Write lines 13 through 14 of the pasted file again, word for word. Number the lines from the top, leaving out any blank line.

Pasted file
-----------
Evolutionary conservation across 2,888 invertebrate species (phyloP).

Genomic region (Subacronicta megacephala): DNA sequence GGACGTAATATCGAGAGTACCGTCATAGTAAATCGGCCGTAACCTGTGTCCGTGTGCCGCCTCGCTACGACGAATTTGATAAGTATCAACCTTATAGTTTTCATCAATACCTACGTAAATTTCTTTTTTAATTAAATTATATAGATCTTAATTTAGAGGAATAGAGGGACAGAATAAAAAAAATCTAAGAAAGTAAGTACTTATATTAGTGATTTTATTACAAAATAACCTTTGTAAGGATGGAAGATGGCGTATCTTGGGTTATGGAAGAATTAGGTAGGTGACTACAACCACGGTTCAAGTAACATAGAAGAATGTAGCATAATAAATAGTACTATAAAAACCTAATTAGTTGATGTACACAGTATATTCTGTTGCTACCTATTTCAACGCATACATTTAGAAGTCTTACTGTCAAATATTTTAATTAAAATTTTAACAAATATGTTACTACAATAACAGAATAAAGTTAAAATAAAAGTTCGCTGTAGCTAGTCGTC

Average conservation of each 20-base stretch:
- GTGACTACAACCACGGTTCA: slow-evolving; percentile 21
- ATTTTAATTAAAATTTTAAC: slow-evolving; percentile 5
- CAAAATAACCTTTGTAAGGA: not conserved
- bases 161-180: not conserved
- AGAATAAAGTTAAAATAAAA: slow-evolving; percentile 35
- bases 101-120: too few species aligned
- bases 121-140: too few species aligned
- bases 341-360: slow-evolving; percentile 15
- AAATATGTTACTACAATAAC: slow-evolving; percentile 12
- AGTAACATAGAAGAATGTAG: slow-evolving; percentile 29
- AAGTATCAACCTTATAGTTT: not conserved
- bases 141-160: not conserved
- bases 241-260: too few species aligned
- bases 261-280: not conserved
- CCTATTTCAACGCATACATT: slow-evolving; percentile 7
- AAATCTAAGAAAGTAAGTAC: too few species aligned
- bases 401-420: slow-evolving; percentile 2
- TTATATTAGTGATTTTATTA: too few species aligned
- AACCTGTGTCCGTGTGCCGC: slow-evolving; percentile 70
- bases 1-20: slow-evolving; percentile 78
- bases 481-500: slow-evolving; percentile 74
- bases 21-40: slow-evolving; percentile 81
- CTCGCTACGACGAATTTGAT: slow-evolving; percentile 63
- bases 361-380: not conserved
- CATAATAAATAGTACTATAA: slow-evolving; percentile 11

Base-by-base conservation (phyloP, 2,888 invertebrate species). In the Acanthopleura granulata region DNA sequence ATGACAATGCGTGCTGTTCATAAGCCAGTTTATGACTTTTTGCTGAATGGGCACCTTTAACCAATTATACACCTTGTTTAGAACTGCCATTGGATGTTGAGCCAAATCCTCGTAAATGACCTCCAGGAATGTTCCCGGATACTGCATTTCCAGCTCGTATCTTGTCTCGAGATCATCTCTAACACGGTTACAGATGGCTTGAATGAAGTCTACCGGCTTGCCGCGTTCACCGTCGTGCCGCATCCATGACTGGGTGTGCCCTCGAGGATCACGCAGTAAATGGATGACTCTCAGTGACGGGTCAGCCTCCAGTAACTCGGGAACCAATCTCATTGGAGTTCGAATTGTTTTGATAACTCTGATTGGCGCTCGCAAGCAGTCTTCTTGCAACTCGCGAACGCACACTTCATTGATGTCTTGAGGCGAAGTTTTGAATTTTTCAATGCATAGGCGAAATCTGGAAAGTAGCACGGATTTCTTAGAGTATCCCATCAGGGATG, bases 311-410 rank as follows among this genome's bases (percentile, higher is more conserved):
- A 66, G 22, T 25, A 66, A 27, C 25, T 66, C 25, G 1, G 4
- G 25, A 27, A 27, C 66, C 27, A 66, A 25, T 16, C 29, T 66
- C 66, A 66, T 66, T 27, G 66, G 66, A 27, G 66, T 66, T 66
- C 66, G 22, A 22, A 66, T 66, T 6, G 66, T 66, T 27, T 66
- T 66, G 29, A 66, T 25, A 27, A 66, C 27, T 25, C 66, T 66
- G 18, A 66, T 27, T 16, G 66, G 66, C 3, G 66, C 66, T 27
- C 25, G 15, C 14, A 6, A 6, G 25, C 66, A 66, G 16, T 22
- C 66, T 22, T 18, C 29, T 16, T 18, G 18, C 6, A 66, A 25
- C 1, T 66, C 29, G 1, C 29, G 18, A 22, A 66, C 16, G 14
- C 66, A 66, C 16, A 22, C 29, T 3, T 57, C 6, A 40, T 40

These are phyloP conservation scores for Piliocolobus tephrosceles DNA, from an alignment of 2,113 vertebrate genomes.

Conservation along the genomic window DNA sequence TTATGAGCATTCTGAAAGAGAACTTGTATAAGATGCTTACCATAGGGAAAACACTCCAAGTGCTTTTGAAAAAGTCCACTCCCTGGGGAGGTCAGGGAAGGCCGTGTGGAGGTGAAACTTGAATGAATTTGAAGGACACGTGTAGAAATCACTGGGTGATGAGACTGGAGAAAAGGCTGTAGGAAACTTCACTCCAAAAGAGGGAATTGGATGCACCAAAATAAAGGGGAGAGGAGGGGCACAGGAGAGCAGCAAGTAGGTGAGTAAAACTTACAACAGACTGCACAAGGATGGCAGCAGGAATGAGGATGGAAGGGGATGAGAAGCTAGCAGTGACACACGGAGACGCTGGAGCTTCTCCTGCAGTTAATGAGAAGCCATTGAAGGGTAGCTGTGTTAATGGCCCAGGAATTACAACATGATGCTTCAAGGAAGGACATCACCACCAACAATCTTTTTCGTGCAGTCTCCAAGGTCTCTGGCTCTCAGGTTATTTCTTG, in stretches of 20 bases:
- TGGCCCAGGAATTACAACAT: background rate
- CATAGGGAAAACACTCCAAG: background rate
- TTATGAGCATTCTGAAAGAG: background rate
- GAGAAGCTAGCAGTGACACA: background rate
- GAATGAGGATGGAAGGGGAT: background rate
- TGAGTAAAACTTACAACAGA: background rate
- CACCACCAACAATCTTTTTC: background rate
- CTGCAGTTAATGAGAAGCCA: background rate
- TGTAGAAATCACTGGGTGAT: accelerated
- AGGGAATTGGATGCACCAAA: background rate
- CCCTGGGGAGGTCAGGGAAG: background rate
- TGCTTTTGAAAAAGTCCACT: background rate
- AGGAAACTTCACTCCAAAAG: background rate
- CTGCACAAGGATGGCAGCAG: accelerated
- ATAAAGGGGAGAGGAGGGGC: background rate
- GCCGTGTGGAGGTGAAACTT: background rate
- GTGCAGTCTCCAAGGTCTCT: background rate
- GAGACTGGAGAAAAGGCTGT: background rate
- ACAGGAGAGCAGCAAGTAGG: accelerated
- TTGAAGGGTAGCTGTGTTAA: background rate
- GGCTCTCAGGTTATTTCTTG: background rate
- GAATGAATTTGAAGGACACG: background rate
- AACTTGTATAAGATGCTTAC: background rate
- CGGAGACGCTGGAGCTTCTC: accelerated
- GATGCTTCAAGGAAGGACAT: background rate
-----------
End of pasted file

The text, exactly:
- AGTAACATAGAAGAATGTAG: slow-evolving; percentile 29
- AAGTATCAACCTTATAGTTT: not conserved